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"Vanderpump Rules" Controversy: Stassi Schroeder and Kristen Doute Fired For Racism

Faith Stowers shares her story of the duo's racist actions against her.

Staple cast members of the Bravo reality show Vanderpump Rules, Stassi Schroeder and Kristen Doute, have been fired from the show.

The firings are a result of accusations of racism from fellow cast mate Faith Stowers, who hasn't appeared on the show for several seasons. According to CNN, "New cast members Max Boyens and Brett Caprioni were also let go, after racist tweets from their past recirculated."

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Nazi-Chic: The Aesthetics of Fascism

Let's take a look at Nazi-inspired fashion.

Villains always have the best outfits.

From Darth Vader's polished black space armor to The Joker's snazzy purple suit, bad guys always seem to show up their protagonists in the fashion department.

Way more handsome than Batman.

But could there possibly be a real world equivalent to the type of over-the-top villain fashion often found in fiction? It would have to be sleek and imposing, austere and dangerous. Probably black.

Maybe it's him. Maybe it's fascist ideology.

Oh, right.

Let's call a spade a spade. From an aesthetic standpoint, the Nazi SS outfit is very well-designed. The long coat tied around the waist with a buckle portrays a slim, sturdy visage. The leather boots and matching cap look harsh and powerful. The emblem placements on the lapel naturally suggest rank and authority. And the red armband lends a splash of color to what would otherwise be a dark monotone. If the Nazi uniform wasn't so closely tied with the atrocities they committed during WWII, it wouldn't seem out of place at Fashion Week. Perhaps not too surprising, considering many of the uniforms were made by Hugo Boss.

Pictured: A real thing Hugo Boss did.

Of course, today, Nazi uniform aesthetics are inseparable from the human suffering doled out by their wearers. In most circles of civilized society, that's more than enough reason to avoid the garb in any and all fashion choices. But for some, that taboo isn't a hindrance at all–if anything, it's an added benefit.

As a result, we have Nazi chic, a fashion trend centered around the SS uniform and related Nazi imagery.

History of Nazi Chic

For the most part, Nazi chic is not characterized by Nazi sympathy. Rather, Nazi chic tends to be associated with counterculture movements that view the use of its taboo imagery as a form of shock value, and ironically, anti-authoritarianism.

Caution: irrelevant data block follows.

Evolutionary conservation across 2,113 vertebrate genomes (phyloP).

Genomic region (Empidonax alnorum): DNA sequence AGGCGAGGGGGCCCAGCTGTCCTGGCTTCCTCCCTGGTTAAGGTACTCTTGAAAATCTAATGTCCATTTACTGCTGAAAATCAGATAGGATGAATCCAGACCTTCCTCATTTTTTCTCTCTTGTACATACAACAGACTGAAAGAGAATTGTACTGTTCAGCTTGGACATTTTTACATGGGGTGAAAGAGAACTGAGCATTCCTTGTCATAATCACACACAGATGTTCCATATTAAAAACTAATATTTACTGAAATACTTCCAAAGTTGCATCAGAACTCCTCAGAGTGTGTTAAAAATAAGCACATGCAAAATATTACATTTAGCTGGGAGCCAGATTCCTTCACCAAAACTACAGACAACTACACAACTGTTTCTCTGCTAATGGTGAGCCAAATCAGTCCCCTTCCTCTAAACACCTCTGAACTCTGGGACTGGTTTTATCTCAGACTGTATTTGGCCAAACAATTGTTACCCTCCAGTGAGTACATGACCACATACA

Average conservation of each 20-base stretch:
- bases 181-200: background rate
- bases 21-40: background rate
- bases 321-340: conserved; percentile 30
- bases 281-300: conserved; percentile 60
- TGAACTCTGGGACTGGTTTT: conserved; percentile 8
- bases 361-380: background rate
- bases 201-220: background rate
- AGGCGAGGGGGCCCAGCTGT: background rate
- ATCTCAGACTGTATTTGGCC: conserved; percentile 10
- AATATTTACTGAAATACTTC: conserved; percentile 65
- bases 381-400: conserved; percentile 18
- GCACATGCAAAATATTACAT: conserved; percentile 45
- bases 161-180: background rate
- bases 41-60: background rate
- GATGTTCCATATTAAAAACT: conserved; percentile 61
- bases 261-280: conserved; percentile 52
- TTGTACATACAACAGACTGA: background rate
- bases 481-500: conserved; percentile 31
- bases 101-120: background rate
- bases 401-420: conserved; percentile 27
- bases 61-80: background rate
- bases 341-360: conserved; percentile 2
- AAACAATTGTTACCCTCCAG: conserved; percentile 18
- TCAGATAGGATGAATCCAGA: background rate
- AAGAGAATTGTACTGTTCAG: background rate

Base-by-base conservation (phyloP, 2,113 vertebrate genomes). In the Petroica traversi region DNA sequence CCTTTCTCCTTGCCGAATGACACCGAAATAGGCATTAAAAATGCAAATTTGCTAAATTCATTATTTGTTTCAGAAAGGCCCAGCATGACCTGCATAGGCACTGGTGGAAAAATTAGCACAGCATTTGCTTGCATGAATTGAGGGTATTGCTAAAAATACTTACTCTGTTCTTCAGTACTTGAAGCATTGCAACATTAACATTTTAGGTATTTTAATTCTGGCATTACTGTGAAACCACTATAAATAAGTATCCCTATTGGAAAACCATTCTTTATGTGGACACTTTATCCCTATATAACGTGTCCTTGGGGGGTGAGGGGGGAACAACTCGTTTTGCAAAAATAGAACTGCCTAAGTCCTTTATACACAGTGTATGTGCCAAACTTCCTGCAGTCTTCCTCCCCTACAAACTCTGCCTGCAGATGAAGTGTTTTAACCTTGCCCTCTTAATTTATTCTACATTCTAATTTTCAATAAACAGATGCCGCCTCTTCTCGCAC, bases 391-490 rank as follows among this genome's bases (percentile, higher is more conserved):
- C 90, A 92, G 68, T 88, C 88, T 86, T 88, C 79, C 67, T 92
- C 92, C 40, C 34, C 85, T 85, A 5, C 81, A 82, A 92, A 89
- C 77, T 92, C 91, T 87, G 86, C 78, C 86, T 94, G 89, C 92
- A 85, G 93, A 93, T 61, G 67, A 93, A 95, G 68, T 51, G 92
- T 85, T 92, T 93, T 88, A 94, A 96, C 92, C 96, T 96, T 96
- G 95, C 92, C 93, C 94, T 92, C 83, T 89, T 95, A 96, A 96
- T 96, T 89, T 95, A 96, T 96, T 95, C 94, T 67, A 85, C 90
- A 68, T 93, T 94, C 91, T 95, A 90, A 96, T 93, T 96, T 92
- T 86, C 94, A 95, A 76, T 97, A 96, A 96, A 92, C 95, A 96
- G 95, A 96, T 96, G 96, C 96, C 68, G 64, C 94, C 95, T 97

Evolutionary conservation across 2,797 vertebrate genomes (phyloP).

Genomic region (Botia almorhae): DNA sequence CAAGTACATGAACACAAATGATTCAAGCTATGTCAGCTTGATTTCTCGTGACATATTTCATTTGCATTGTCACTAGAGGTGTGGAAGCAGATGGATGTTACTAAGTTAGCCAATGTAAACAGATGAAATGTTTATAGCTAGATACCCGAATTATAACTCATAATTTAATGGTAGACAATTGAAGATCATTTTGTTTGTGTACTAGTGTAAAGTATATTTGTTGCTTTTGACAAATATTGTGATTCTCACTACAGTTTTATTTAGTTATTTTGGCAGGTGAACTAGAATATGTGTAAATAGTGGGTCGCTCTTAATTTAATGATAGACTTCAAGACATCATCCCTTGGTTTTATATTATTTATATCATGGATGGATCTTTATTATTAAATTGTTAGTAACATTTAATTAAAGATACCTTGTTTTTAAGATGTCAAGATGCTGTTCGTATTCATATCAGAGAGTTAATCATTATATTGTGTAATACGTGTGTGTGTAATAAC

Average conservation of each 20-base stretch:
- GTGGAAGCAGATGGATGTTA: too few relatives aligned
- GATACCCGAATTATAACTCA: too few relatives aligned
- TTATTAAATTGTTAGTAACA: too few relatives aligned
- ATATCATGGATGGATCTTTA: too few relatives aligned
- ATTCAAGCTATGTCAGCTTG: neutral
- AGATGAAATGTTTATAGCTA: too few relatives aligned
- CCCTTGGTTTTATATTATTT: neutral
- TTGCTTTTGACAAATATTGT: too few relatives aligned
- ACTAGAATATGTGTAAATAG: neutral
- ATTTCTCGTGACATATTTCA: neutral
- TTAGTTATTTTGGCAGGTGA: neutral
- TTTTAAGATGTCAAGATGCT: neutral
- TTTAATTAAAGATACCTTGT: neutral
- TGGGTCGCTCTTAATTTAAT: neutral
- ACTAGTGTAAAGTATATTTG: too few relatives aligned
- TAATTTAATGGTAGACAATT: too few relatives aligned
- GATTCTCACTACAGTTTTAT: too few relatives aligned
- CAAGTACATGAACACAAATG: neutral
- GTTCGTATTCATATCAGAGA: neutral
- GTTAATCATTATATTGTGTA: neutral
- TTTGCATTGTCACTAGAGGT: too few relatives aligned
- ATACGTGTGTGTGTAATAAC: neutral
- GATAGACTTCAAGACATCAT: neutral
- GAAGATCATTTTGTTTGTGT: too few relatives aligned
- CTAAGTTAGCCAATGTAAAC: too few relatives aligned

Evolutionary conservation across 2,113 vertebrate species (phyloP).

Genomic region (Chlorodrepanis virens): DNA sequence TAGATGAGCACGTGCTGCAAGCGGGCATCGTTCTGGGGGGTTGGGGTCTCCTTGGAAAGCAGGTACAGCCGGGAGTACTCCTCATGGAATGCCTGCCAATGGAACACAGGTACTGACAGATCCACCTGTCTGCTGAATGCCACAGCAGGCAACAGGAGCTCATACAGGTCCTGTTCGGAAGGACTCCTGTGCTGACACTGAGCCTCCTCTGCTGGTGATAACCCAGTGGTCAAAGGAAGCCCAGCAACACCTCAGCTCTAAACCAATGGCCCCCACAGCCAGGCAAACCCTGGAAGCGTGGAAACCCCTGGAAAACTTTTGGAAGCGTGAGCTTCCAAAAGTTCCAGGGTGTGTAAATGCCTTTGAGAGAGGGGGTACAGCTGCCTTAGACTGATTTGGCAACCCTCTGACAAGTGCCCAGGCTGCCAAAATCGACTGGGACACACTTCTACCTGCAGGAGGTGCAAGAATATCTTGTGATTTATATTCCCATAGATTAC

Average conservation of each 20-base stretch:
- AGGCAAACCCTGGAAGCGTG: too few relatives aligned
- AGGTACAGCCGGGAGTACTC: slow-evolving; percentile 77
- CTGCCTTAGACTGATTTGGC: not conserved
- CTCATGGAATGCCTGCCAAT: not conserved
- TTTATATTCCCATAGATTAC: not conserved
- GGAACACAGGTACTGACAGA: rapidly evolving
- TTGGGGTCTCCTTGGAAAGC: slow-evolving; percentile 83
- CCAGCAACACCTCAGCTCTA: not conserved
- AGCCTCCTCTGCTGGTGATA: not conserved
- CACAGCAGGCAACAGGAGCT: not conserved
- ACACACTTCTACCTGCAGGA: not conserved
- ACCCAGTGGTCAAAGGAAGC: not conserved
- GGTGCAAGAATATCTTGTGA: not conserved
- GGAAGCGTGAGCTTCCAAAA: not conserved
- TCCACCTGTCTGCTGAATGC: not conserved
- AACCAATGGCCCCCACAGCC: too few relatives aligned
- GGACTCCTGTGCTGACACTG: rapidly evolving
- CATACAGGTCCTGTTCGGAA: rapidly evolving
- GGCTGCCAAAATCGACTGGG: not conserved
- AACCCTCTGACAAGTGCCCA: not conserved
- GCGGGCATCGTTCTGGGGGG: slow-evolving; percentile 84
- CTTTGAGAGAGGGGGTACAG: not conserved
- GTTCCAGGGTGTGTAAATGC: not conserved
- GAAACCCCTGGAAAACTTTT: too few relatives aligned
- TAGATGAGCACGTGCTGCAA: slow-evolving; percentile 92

The movement came to prominence in the British punk scene during the mid-1970s, with bands like the Sex Pistols and Siouxsie and the Banshees displaying swastikas on their attire alongside other provocative imagery.

Very rotten, Johnny.

Around this time, a film genre known as Nazisploitation also came to prominence amongst underground movie buffs. A subgenre of exploitation and sexploitation films, Naziploitation movies skewed towards D-grade fare, characterized by graphic sex scenes, violence, and gore. Plots typically surrounded female prisoners in concentration camps, subject to the sexual whims of evil SS officers, who eventually escaped and got their revenge. However, the most famous Nazisploitation film, Ilsa, She Wolf of the SS, flipped the genders.

The dorm room poster that will ensure you never get laid.

Ilsa was a female SS officer and the victims were men. She spent much of the movie wearing her Nazi uniform in various states, sexually abusing men all the while. As such, Ilsa played into dominatrix fantasies. The movie was a hit on the grindhouse circuit, inspiring multiple sequels and knock-offs and solidifying Nazi aesthetics as a part of the BDSM scene.

Since then, Nazi chic fashion has been employed by various artists, from Madonna to Marilyn Manson to Lady Gaga, and has shown up in all sorts of places from leather clubs to character designs in video games and anime.